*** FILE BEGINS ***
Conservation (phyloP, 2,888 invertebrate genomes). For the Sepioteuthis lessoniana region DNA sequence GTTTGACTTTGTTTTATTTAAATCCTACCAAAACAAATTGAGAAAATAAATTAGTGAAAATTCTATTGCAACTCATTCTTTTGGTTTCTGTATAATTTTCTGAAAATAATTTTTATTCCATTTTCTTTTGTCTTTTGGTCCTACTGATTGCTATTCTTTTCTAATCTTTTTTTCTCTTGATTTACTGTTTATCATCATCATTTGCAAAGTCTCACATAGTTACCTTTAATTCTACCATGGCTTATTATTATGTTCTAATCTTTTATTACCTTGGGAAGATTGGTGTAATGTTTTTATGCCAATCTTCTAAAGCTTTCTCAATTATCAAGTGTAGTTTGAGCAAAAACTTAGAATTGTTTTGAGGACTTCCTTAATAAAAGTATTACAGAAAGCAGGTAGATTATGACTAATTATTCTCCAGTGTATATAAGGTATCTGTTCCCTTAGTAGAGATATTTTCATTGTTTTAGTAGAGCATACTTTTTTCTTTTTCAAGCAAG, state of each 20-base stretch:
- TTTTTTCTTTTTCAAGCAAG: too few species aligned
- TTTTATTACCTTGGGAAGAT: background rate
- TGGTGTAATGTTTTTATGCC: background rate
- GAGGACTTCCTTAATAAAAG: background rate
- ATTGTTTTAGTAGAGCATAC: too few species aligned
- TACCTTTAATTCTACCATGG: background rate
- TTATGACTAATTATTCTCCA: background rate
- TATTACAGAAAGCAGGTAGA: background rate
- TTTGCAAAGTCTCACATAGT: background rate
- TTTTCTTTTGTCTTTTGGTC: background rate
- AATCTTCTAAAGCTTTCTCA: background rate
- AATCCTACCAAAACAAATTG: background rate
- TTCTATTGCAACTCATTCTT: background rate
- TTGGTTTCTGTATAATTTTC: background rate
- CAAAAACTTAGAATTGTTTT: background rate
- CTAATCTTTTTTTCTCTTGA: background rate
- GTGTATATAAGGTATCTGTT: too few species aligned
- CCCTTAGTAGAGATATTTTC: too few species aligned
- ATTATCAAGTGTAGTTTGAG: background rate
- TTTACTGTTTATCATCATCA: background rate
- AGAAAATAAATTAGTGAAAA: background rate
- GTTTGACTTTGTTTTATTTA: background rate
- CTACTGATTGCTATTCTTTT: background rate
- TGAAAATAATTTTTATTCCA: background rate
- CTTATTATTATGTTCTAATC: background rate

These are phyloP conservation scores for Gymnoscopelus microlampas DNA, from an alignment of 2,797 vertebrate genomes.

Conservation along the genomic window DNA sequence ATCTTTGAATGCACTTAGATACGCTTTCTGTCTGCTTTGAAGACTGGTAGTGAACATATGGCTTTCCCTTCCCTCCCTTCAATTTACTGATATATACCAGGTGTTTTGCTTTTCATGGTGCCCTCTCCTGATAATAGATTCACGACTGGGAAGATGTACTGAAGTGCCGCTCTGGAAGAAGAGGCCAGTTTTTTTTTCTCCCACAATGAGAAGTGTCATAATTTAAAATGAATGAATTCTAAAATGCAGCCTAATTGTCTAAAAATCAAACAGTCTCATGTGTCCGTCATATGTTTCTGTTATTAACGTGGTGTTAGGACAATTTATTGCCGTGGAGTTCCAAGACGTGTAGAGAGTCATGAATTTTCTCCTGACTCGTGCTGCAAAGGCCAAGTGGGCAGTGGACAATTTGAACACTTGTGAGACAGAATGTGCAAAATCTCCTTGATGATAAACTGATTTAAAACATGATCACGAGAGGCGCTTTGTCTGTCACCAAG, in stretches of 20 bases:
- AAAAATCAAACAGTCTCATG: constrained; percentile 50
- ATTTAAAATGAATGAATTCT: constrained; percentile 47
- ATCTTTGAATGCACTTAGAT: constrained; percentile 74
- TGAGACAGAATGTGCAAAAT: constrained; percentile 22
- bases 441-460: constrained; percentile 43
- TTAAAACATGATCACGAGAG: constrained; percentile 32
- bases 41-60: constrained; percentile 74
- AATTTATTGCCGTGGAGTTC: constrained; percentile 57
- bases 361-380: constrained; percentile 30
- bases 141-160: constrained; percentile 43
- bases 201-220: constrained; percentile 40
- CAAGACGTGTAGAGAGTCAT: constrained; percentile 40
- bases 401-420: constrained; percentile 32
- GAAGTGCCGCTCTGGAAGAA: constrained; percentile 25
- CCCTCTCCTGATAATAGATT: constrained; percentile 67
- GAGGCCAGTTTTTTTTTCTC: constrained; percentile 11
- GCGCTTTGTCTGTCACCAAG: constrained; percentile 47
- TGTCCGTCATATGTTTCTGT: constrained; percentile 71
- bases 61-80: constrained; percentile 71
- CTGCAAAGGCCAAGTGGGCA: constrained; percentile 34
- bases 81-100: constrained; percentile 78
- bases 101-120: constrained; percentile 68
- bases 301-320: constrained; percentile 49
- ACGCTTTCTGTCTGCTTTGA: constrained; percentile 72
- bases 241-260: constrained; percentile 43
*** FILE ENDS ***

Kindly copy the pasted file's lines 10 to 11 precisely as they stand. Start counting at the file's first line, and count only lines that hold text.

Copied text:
- TTTGCAAAGTCTCACATAGT: background rate
- TTTTCTTTTGTCTTTTGGTC: background rate